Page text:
I Can’t Give My Cat the Perfect Life. ‘TV for Cats’ Gives Her a Taste.

Search “TV for cats” and you’ll find hundreds of hourslong videos, shot in beautiful HD, of birds and other fauna at a feeder, or in the grass, darting in and out of frame for eight to 10 hours at a time. When I pressed play on the first video that I found (“My Garden Birds — Relaxing Nature Music for Cats to Sleep”), I wasn’t expecting much, perhaps a bird or two pecking at a pile of seeds followed by four hours of nothing. But the action on-screen immediately caught Daisy’s attention, as she parked herself on the floor in front of the TV, mouth agape, like a child inhaling episodes of “Paw Patrol.”

When a starling swooped in to investigate some seeds on a log, Daisy swatted at the TV, growling in frustration. With each new bird that arrived on-screen, she changed her approach, splaying herself flat on the floor and then pouncing in vain. After five minutes, she recognized this grift for what it was and returned to the chair where she spends most of her time. Nonetheless, I left YouTube on autoplay and would occasionally park myself on the sofa to watch.

Because I am not a cat, I felt no primal urges when watching the footage, but every time my sweet, round ward hefted herself onto the sofa next to me to shriek at her new friends, I wondered what they were really doing for her. It was clear that she knew these birds were two-dimensional, but when they showed up seemingly unbidden, she was always energized, even if briefly. Petting her solemnly one day in an attempt to penetrate her mind, it occurred to me that the TV birds were interesting simply because they were not me.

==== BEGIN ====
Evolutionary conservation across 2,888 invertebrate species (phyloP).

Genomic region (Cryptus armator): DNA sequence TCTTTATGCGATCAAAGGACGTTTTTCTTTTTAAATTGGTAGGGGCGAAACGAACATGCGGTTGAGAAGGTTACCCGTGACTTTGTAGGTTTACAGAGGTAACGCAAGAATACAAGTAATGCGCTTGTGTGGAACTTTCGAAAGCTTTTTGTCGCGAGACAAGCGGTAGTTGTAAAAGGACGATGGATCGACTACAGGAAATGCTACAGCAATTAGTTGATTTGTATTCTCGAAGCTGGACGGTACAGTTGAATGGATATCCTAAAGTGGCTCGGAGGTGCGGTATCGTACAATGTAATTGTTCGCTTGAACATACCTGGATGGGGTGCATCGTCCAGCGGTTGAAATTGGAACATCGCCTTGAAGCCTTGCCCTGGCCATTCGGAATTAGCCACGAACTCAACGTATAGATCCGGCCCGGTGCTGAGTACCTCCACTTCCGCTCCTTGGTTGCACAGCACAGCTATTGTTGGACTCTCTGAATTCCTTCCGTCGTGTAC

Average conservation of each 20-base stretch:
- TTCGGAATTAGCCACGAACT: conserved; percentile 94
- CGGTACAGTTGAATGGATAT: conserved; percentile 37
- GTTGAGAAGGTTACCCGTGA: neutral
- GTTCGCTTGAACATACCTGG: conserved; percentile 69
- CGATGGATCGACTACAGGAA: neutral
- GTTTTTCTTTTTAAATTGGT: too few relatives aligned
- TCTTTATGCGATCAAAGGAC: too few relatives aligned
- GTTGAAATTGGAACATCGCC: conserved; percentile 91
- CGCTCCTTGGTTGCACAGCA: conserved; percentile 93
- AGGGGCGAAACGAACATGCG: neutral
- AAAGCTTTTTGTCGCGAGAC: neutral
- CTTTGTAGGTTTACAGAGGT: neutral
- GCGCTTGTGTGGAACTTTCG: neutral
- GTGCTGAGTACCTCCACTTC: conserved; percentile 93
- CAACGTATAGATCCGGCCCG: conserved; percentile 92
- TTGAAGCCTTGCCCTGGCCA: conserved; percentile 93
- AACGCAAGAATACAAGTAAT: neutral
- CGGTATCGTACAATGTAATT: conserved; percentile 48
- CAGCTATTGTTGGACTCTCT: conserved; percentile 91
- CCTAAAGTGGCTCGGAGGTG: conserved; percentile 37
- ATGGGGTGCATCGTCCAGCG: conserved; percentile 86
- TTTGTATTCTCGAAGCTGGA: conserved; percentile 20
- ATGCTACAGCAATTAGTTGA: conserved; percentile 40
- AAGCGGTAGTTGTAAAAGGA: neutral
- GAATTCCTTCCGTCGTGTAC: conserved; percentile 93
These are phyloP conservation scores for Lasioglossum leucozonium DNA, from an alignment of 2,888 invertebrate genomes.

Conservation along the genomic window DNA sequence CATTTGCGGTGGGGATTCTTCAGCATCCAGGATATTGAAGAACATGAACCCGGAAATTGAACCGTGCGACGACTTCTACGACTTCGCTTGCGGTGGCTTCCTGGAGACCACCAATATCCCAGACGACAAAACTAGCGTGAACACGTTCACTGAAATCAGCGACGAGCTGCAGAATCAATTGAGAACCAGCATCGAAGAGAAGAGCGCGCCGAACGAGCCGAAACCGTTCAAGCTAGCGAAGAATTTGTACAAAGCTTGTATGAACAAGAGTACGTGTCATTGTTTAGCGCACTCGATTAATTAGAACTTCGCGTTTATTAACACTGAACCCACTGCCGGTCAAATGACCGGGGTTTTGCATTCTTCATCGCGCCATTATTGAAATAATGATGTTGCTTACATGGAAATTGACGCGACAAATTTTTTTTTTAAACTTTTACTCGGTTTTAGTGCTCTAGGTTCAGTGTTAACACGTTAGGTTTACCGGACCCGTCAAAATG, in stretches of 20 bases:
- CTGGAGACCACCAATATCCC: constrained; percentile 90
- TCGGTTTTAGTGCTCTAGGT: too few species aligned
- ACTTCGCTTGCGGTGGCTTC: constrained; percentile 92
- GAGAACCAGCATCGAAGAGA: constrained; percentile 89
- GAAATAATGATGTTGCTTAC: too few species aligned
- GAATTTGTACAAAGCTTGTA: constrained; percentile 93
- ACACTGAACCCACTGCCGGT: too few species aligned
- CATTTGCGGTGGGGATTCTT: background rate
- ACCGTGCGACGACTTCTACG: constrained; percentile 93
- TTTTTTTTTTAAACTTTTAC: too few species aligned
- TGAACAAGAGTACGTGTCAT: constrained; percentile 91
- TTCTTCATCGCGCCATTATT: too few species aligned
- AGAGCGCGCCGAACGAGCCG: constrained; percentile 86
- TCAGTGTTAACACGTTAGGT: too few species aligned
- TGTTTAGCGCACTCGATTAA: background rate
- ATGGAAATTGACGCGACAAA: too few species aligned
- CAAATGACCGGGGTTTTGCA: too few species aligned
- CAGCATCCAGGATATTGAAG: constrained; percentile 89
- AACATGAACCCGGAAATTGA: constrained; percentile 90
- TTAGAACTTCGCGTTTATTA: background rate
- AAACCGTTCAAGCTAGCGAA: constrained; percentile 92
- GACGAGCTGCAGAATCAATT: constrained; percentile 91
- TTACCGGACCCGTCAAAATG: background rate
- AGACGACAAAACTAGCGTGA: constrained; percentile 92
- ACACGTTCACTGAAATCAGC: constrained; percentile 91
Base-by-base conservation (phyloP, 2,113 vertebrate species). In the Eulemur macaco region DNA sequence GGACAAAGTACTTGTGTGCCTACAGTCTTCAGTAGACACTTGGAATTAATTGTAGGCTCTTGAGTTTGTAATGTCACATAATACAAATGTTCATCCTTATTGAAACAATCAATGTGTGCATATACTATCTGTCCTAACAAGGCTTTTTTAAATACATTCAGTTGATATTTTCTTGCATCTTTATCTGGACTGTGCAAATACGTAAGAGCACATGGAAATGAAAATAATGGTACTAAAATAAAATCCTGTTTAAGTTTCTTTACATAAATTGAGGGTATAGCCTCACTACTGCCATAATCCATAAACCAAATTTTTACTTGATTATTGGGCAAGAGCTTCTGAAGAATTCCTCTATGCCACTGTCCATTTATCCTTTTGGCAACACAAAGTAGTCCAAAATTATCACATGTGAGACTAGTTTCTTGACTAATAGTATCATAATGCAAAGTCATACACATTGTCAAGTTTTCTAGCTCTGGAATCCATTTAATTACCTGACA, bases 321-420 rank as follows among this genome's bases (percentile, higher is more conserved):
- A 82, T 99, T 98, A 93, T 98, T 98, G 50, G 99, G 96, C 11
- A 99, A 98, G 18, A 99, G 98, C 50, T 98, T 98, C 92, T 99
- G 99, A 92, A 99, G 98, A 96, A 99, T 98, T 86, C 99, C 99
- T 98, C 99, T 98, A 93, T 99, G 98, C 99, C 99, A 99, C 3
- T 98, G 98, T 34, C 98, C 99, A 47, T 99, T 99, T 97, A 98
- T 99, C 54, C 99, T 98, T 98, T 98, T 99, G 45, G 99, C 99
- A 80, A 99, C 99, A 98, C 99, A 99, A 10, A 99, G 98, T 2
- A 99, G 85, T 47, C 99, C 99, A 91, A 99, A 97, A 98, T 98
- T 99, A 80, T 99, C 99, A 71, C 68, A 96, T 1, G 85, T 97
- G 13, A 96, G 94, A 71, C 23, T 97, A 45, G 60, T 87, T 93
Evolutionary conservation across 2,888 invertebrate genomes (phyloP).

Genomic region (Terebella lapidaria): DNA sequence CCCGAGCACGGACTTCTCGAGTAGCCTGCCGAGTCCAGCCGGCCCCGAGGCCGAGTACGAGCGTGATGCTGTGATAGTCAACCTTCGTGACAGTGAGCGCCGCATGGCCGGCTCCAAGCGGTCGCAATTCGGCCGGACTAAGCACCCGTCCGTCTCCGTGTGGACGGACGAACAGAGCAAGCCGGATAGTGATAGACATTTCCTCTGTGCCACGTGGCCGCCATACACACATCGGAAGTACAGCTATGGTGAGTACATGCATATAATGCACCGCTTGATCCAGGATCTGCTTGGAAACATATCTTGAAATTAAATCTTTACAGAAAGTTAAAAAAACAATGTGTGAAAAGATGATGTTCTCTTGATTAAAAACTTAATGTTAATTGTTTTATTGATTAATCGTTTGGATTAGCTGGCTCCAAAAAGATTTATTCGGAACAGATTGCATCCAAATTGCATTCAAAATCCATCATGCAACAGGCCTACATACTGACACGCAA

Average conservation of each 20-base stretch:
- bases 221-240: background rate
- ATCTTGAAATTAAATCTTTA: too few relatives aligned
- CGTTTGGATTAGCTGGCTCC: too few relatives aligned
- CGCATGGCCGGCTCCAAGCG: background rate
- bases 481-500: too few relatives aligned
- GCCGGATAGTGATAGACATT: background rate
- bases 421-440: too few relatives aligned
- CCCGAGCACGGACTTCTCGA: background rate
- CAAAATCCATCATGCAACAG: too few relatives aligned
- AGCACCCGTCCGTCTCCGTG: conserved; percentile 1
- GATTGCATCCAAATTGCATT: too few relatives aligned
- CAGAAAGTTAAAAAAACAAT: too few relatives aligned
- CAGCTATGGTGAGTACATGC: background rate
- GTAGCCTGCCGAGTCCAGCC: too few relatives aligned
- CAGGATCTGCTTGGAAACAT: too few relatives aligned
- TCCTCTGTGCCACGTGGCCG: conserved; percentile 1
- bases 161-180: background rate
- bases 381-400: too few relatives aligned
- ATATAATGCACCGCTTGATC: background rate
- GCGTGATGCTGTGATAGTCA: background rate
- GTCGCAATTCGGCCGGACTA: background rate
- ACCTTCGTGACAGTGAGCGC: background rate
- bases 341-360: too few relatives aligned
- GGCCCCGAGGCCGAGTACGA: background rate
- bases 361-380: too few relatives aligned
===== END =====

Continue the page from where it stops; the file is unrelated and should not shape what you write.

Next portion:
After the move, our worlds necessarily contracted. Daisy’s well-being is entirely my responsibility now; she depends on me for food, water, attention, conversation and general maintenance. For years I had assumed she’d be happier by herself, away from the oppressive thumb of her cat roommate, Crusty, a real charmer who took advantage of her tendency to eat slowly as an opportunity for seconds. But now I wondered if she missed her old life, with its petty kitty turf wars and loud, multiple humans. Boredom sometimes calcifies into loneliness, and for Daisy, the birds seemed to fix a problem I didn’t even know she had. It didn’t just give her prey to hiss at; it opened her world back up.

In the ideal version of my life, Daisy and I would live in a sprawling home with outdoor space. I’d lounge on a chair parked on a brick patio while Daisy would explore a patch of grass, capturing a small mouse between her tiny jaws and presenting the body to me with pride. Our essential natures do not change in this fantasy — we are still just two women coexisting in peace — but Daisy gets to live a little more.